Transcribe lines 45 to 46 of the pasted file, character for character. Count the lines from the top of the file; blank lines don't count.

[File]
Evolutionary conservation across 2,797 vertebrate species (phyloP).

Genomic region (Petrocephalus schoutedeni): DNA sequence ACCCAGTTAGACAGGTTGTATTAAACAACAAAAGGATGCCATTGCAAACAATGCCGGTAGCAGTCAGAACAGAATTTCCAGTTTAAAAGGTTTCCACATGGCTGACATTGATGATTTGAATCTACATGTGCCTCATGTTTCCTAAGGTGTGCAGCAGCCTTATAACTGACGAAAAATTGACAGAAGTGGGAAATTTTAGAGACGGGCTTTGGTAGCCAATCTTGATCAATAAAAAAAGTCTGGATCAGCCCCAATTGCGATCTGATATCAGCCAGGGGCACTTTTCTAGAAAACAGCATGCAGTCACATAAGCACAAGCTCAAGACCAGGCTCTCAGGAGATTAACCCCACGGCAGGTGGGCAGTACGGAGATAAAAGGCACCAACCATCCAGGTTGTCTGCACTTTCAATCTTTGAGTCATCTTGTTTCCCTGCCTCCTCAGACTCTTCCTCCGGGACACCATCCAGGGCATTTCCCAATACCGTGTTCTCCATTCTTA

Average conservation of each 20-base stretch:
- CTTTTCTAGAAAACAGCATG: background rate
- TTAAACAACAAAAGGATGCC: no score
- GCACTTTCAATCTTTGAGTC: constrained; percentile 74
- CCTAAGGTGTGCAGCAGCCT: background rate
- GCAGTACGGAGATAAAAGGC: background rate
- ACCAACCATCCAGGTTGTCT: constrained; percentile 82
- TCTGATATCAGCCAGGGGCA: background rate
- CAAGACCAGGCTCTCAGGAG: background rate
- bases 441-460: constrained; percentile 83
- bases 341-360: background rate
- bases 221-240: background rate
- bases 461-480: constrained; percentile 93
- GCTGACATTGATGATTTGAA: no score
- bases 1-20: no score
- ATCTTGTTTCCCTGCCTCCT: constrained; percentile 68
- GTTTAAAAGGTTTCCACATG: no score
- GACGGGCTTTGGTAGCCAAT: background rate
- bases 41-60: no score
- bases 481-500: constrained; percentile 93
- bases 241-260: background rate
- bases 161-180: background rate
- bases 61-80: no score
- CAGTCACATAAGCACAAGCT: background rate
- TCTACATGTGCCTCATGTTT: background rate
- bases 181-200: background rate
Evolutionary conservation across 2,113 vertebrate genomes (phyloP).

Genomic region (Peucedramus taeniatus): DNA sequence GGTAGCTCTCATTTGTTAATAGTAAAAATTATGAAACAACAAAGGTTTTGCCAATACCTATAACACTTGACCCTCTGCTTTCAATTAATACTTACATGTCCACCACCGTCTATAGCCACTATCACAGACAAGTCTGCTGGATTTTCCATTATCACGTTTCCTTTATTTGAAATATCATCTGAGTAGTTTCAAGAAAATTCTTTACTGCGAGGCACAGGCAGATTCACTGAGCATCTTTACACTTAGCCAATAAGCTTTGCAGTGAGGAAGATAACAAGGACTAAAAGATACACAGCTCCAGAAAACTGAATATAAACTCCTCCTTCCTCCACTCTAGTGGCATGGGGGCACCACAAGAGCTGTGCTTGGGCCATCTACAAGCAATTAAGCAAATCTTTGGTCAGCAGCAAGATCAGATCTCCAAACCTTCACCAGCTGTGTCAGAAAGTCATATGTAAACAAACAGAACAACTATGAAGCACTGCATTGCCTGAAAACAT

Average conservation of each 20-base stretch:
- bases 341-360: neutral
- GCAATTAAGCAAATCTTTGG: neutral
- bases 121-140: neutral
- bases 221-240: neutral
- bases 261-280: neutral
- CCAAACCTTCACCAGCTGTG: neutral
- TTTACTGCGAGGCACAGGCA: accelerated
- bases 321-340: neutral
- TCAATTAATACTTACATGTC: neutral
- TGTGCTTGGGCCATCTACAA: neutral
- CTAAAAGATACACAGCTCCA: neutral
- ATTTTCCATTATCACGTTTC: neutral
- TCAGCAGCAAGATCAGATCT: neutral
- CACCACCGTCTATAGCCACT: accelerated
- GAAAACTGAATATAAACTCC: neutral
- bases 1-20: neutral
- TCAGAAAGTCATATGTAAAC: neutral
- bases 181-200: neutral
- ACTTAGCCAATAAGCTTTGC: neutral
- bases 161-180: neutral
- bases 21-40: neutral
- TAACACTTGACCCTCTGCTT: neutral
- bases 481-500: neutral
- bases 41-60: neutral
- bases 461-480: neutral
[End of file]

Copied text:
- CACCACCGTCTATAGCCACT: accelerated
- GAAAACTGAATATAAACTCC: neutral